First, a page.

Monday, September 2, 2013
As I began to research past abortion stories on soaps, I found that many seem to have fallen into the more typical patterns of this kind of storytelling in American media. The earliest such story appeared on Another World in 1964, when Pat Matthews' illegal abortion almost killed her. The first legal abortion was of course Erica Kane's on All My Children in 1973--an event the show notoriously negated in recent years when the fetus Erica thought she had aborted appeared in Pine Valley, fully grown after having been miraculously saved by the unscrupulous doctor who had performed the initial procedure. Needless to say, this "unabortion" had soap fans in a serious uproar, incensed not only at the absurd revision of history but even more so at the political ramifications of undoing this landmark event.
There have been many more soap abortion stories over the years and the process of researching them is a long and challenging one. But I have no doubt that viewers have seen some thoughtful deliberations on the part of characters they care about while watching these stories. Some surely have included subtle and not-so-subtle messages about the evils of abortion, but others, like Lulu's story, have presented much more careful consideration of the matter than we tend to get anywhere else in our popular culture.
Saturday, August 31, 2013
The soapy blogosphere is all over this story, so I won't go into more detail here. But the old-fashioned nature of the phone-in poll strikes me as a bit odd--perhaps just a way to appease the protesters, making it look like P&G is addressing the matter as they proceed with a story that seems immensely popular with fans?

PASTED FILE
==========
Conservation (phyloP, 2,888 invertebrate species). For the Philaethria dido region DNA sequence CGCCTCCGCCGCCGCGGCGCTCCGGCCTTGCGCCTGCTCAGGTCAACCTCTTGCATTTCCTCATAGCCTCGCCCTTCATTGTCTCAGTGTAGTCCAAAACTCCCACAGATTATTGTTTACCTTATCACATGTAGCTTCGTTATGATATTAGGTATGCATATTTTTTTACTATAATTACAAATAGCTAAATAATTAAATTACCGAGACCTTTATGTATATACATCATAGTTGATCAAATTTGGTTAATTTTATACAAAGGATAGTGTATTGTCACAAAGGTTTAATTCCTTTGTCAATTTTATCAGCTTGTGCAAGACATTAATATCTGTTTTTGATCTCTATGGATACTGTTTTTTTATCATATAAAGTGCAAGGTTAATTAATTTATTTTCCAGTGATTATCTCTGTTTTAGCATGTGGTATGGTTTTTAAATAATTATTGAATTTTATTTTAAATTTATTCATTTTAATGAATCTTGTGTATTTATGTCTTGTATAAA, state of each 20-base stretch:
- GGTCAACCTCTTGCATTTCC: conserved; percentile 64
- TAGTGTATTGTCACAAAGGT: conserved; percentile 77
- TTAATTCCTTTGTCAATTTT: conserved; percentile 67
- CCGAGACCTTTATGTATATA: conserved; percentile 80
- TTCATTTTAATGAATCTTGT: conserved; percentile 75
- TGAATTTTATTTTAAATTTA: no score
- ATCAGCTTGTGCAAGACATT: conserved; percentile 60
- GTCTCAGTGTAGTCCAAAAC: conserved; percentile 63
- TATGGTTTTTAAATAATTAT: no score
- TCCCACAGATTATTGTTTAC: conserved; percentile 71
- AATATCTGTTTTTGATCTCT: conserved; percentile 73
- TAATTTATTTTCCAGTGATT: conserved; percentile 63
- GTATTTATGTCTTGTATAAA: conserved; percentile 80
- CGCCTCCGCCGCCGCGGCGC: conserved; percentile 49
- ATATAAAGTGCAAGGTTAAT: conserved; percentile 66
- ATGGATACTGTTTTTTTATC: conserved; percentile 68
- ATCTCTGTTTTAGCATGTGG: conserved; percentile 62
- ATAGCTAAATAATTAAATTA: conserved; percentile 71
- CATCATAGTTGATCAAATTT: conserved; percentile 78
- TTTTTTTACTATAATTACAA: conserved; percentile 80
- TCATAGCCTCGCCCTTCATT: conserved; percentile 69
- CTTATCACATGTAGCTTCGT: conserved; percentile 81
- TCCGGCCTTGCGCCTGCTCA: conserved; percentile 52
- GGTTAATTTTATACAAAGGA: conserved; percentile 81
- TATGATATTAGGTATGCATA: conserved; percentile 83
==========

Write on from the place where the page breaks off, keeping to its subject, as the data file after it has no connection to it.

Update: Here's Ad Age's take on P&G's polls and their possible outcomes.
Wednesday, August 28, 2013
Because of my love for all things Zwick/Herskovitzy I was so, so excited when the duo's new series, quarterlife, began its life as an internet-only series. Since then, NBC has picked up the already-produced episodes for broadcast, and I look forward to seeing them on air this February. But we've been keeping up with the online episodes, nonetheless, and I am happy to say that they've finally gotten really good, finally are beginning to live up to their producers' impressive cred.
The online eps of quarterlife range from about 7 to 14 minutes each, but these segments are clearly that--segments of hour-long TV episodes chopped up for twice-weekly internet streaming. It's a clever idea and all--finding a way to distribute a series when the nets decided not to pick it up--but it seems a bit disingenuous to call 44 minute broadcast TV episodes chopped into bits an internet series.
Just aired are the segments that make up what would be the 4th broadcast episode. Written by Devon Gummersall, also the actor who played MSCL's unrequited lover/uber-geek Brian Krakow, "Goodbyes" has all the markings of great prime time drama, and of Bedford Falls drama in particular--parallel plotlines that enrich each other in the similarities and differences of the characters' experiences, subtle dialogue that exposes character, sweet humor laced with awkwardness, Snuffy's music--just lovely and perfect.
Most perfect, however, was the story told in this episode about the growing romance between Dylan and Eric. I've liked both of these characters all along, but "Goodbyes" moved them up a notch for me into the pantheon of great Ed and Marshall couples or, better still, Ed and Marshall maybe-couples and sort-of-couples, for romance in the Bedford Falls-averse is always fraught and painful. In particular, the story of Dylan and Eric in this episode fulfills my fantasy of seeing what would happen if MSCL's Angela and Brian were to finally, actually, and really get together, a possibility only briefly hinted at in the final moments of that series. Dylan has always been an Angela-esque character and, in "Goodbyes" Eric proves himself to be the sensitive, if slightly bumbling, man that Brian always seemed he could become. Their scenes in bed make this particularly clear, but I also see it in some brief moments of this "episode":
Dylan and Eric coming inside with their bikes is sweetly reminiscent of Angela and Brian's bike straddled talks. And the moment when Dylan walks upstairs evokes for me the shot of Angela walking upstairs in the MSCL credit sequence (and taken from the pilot episode):